People leave after receiving their Covid-19 vaccines at a vaccination center in Iran Mall shopping center in Tehran, Iran, Monday, Aug. 9, 2021. (AP)

By Faramarz Davar

January 6, 2022

On January 2, Iranian Minister of Health Bahram Einollahi claimed that during the Rouhani administration, Covid-19 vaccines had been a political sticking-point. While just five million doses had been administered by the close of Hassan Rouhani’s tenure, he said, in the four months since Raisi took office, 180 million doses of vaccine had been acquired by Iran, and 115m doses administered.

“Unfortunately [under Rouhani],” Einollahi said, “vaccines were used as a political tool, so that people were pressured to accept some measures, such as the FATF [the global Financial Action Task Force] or the JCPOA, and the like. When we started the new government, we did not have any vaccines in the first week. You all know about it. But vaccines entered the country very quickly.”

The statement implied failings by the Rouhani administration, but it also indirectly refuted remarks made by senior officials during the Rouhani era. Two years ago, after the official acknowledgement that Covid-19 had come to Iran, Hassan Rouhani’s foreign minister, Mohammad Javad Zarif, had launched a campaign calling for US sanctions to be lifted so Iran could access medical relief.

What Was Zarif’s Campaign About?

Within weeks of the coronavirus outbreak being officially – belatedly – announced in Iran in February 2020, then-Foreign Minister Zarif embarked on a fresh campaign calling for sanctions to be lifted, saying it would remove barriers to drug exports to Iran. He was supported in this call by a number of Iranians living in the US described by Iranian media as analysts on the country’s affairs.

Using newly-minted hashtags such as #MedicalTerrorism and #EconomicTerrorism, Zarif said amongst other things in March 2020 that US policy would “literally kill innocents”, posting multiple lists of medical equipment and drugs that he said were in short supply in Iran due to sanctions.

He also said then-President Hassan Rouhani had written a letter to foreign heads of state urging them to disregard sanctions, while Rouhani himself published a message directed at “the people of the United States of America”. “Today, the Iranian people are harmed by both the deadly coronavirus and the callous US government policy of economic terrorism inflicted on them… The sanctions have drastically undermined the ability of the Iranian people to fight the coronavirus,” it read.

The campaign appeared to have run out of steam a month later. On April 13, Zarif tweeted: After weeks of trying, Zarif tweeted that the campaign was a failure and wrote: “Despite US sanctions, Iran has made significant progress in fighting the pandemic, thanks to its human & scientific resources, and friends abroad.” Then-Interior Minister Mohammad-Reza Rahmani-Fazli then stated that there was “no shortage” of medical supplies or equipment in Iran for tackling Covid-19.

The US Response to Zarif’s Entreaties

As early as March 6 the US Office of Foreign Assets Control issued a clarification restating that humanitarian donations could be made to non-government entities in Iran and humanitarian commercial sales, including the sale of medical supplies, were permitted to Iranian entities and the government, even where they came from the US – but not to the IRGC. Charities and NGOs could also freely provide medical facilities and services where they would benefit the Iranian people. This was backed up by an interim injunction issued by the International Court of Justice.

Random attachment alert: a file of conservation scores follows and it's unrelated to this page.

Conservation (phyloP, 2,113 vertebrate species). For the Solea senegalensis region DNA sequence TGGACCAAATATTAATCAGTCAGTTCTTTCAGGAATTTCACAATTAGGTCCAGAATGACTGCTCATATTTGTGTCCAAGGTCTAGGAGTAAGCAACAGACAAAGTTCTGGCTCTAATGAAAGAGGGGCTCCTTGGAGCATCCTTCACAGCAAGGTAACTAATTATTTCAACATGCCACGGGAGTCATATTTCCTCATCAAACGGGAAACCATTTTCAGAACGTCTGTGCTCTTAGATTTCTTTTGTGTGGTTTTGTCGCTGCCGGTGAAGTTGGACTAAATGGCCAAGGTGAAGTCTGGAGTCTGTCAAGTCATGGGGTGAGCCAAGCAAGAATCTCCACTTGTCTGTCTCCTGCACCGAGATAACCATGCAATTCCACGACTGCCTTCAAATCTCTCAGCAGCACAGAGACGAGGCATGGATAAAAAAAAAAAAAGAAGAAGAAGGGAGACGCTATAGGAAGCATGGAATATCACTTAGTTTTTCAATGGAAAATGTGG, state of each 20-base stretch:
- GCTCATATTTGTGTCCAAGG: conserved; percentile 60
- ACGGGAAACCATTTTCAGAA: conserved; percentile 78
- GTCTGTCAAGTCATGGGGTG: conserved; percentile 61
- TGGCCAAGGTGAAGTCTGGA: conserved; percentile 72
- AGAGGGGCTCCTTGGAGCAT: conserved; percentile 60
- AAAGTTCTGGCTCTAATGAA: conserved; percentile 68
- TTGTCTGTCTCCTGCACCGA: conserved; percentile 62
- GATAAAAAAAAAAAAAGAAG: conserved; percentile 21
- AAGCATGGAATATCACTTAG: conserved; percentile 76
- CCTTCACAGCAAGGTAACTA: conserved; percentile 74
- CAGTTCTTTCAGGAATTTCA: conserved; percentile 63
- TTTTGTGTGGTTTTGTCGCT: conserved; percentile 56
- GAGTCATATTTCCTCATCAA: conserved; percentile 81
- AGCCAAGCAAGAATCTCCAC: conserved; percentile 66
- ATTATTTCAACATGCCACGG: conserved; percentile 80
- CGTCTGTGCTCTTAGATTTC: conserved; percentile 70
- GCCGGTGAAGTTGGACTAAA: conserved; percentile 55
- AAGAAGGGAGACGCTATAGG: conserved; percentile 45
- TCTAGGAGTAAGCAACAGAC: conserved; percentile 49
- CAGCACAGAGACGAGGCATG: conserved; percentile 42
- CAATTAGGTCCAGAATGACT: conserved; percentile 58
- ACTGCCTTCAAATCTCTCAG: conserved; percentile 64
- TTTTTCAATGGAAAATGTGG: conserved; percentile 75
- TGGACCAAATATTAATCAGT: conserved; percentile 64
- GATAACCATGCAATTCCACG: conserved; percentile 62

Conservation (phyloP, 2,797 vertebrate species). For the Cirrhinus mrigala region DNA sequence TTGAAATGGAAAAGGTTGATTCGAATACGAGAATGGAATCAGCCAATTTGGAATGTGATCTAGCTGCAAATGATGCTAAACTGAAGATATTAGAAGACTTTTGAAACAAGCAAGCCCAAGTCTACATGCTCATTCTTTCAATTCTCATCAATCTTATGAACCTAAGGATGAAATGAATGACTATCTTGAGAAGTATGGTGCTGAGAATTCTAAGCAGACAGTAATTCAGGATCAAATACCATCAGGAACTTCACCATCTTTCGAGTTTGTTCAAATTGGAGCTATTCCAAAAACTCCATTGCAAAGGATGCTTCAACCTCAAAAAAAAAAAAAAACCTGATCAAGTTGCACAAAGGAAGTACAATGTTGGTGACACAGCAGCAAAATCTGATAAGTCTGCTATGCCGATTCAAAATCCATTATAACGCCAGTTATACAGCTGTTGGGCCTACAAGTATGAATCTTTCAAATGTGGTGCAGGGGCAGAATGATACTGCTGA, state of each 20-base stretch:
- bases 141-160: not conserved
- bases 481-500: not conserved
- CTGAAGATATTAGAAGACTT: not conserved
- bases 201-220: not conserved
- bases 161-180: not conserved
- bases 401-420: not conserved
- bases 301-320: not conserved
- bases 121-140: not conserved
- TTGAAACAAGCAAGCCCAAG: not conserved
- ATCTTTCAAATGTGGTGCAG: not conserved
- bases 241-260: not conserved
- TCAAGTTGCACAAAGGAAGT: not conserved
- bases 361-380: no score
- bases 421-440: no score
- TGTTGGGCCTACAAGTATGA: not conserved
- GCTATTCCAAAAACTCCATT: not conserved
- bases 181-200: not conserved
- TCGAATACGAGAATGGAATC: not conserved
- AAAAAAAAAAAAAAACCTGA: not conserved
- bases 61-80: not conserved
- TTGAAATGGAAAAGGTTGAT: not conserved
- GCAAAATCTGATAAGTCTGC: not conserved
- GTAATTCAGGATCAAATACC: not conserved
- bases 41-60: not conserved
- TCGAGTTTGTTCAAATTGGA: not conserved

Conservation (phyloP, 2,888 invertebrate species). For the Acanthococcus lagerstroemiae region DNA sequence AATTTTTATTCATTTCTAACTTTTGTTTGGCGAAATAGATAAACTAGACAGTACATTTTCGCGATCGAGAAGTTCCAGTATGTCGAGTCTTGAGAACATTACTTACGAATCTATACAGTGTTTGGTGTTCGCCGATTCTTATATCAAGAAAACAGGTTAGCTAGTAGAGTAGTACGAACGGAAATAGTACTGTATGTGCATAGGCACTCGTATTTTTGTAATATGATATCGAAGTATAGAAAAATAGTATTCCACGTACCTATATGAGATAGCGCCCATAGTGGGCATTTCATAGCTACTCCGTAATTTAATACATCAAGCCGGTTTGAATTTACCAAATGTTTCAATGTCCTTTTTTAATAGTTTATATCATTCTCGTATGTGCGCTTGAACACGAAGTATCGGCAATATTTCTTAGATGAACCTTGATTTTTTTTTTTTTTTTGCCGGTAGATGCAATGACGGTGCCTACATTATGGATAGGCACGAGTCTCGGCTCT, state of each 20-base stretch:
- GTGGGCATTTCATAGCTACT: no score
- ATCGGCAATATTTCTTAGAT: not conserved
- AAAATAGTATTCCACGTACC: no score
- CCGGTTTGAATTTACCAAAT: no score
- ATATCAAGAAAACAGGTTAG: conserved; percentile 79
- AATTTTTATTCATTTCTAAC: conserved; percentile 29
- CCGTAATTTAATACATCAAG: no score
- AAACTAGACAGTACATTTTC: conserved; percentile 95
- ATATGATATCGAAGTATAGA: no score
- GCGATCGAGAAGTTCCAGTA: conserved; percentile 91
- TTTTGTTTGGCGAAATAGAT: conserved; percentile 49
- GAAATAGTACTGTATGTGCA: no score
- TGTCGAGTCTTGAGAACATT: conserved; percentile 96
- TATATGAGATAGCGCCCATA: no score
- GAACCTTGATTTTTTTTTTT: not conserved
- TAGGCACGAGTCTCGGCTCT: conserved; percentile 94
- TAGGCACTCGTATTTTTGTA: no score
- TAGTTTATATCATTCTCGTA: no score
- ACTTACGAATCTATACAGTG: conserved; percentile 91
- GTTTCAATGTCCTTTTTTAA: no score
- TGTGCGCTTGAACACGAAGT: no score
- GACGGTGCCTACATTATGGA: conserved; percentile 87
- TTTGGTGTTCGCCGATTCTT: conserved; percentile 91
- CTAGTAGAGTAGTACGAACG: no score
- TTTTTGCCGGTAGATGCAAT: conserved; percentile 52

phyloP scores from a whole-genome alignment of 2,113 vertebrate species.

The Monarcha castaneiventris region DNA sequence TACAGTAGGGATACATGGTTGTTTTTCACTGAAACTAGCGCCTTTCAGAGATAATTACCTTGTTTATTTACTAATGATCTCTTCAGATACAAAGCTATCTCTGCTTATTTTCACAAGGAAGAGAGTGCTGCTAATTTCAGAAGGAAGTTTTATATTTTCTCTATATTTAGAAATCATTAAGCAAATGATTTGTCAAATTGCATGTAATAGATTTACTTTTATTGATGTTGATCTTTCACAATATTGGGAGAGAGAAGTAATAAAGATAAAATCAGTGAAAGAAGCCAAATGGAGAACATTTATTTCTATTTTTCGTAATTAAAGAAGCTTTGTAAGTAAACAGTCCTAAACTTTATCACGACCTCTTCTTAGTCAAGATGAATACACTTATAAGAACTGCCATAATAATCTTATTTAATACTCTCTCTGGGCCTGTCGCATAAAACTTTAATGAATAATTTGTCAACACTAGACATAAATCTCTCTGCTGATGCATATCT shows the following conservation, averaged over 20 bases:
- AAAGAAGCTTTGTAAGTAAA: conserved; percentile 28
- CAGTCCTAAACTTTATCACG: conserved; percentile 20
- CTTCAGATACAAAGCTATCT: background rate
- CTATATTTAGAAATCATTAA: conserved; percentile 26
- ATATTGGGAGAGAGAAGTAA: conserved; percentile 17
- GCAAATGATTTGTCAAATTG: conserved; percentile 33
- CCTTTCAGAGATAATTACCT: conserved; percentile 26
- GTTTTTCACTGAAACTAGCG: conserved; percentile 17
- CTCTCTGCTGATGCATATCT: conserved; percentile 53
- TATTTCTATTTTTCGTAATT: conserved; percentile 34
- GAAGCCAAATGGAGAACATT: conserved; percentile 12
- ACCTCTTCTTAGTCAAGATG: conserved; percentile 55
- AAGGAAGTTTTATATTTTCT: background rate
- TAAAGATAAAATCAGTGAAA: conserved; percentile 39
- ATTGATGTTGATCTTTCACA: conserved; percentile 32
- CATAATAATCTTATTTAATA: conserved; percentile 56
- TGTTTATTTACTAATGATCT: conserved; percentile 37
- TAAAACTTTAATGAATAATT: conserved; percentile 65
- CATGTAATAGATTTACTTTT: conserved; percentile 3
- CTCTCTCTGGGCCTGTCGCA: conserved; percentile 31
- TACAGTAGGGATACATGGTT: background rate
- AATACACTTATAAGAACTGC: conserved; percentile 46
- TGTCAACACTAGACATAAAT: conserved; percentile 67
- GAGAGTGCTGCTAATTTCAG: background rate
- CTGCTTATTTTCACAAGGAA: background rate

Despite the Trump administration’s opposition to lifting “maximum pressure” sanctions on the Islamic Republic, the US also repeatedly stated its readiness to send medical supplies and equipment to Iran, including drugs and ventilators for Covid-19 patients. In late March, then-Secretary of State Mike Pompeo said: “The whole world should know humanitarian assistance to Iran is wide open, it’s not sanctioned.”

Whose Politics Impeded Iran’s Vaccine Drive?

The first Covid-19 vaccines, including Pfizer/BionTech and Oxford/AstraZeneca, gained formal approval for use less than a year later. Again, no sanctions were in place that directly prevented Iran’s access to vaccines and on January 6 the governor of Iran’s Central Bank announced the country had made a down-payment for 16.8 million doses of vaccine from COVAX, the global vaccine distribution initiative, on behalf of the Ministry of Health.

Less than 48 hours later the Supreme Leader of the Islamic Republic, Ayatollah Ali Khamenei, banned the import of US- and UK-made Covid-19 vaccines to Iran, saying they were “completely untrustworthy”. It was not until August 11, within a week of Ebrahim Raisi being inaugurated, that Khamenei appeared to change stance on the issue. Tens of thousands of Iranians had lost their lives to Covid-19 during the “fourth wave” of infections that spring.

In his remarks, Bahram Einullahi seemed to imply that international pressure, or political pressure from the US, had restricted Iran’s initial access to vaccines. Sanctions neither blocked Iran’s access to medical supplies during Zarif’s time, nor vaccines under the tenure of either Iranian president. Rather, the authorities rejected offers of help.

Iran Wire

About Track Persia

Track Persia is a Platform run by dedicated analysts who spend much of their time researching the Middle East, in due process we fall upon many indications of growing expansionary ambitions on the part of Iran in the MENA region and the wider Islamic world. These ambitions commonly increase tensions and undermine stability.